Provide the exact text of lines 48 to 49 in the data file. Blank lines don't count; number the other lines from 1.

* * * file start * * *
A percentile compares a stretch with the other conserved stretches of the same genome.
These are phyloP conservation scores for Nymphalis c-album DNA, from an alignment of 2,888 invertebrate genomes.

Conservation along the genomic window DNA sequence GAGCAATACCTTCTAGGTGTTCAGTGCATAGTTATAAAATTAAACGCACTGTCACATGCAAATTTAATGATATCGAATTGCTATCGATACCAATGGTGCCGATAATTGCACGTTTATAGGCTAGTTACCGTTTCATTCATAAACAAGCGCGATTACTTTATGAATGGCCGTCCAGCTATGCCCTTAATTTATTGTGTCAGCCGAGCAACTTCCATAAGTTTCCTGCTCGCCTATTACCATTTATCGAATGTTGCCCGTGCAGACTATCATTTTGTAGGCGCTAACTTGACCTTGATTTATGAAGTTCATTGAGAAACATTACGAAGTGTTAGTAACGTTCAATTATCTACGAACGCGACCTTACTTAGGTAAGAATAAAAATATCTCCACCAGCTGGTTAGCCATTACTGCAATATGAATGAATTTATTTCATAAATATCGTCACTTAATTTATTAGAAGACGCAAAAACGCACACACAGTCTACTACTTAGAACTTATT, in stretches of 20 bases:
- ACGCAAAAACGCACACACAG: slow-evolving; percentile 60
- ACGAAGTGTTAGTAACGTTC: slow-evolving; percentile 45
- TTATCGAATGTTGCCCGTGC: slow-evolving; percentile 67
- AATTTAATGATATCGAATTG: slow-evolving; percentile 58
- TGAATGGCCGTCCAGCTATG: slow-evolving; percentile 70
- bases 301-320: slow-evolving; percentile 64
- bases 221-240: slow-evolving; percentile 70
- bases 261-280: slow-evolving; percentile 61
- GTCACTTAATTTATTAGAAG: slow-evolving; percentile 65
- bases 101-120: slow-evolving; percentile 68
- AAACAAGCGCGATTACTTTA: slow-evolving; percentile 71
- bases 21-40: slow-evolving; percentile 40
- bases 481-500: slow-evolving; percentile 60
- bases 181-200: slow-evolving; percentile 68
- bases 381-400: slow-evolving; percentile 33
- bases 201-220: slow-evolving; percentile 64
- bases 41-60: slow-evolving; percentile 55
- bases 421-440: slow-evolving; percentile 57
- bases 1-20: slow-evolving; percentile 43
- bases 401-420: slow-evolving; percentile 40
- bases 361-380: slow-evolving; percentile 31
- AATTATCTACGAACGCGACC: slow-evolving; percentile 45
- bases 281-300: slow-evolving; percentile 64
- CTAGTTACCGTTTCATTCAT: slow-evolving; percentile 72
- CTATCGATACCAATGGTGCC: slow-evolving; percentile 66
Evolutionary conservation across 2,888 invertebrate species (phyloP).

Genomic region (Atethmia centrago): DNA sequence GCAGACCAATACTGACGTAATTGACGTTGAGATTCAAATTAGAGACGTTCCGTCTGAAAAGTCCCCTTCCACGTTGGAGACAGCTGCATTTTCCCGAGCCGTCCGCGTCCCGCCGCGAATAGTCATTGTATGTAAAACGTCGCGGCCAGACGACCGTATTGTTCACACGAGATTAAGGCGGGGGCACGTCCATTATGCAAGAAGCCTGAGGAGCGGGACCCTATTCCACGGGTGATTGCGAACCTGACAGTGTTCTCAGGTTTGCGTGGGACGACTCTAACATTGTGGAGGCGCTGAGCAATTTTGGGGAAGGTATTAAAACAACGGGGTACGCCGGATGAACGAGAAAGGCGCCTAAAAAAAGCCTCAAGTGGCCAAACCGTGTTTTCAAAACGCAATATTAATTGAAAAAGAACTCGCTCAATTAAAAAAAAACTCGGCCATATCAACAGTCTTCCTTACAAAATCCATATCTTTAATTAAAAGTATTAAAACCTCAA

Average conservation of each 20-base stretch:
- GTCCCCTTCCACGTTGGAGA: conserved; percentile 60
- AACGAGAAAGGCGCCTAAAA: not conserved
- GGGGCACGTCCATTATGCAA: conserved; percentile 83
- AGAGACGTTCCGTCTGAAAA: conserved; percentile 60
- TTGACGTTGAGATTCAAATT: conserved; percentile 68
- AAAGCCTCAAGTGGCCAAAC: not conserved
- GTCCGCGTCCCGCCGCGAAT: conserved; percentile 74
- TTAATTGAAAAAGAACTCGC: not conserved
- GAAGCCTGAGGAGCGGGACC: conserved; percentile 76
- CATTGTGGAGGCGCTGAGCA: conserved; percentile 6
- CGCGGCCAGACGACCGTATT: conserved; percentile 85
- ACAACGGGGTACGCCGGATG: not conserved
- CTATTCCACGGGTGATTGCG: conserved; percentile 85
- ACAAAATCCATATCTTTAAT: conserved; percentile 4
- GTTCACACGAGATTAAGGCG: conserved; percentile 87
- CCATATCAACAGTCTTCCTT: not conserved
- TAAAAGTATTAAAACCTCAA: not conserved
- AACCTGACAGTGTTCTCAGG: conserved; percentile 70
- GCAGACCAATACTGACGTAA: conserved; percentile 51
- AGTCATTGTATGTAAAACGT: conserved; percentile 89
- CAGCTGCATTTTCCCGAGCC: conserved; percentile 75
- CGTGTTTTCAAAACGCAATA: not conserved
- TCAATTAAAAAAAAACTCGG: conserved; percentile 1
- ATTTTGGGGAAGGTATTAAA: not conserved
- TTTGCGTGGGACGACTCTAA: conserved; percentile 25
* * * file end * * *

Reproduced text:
- TAAAAGTATTAAAACCTCAA: not conserved
- AACCTGACAGTGTTCTCAGG: conserved; percentile 70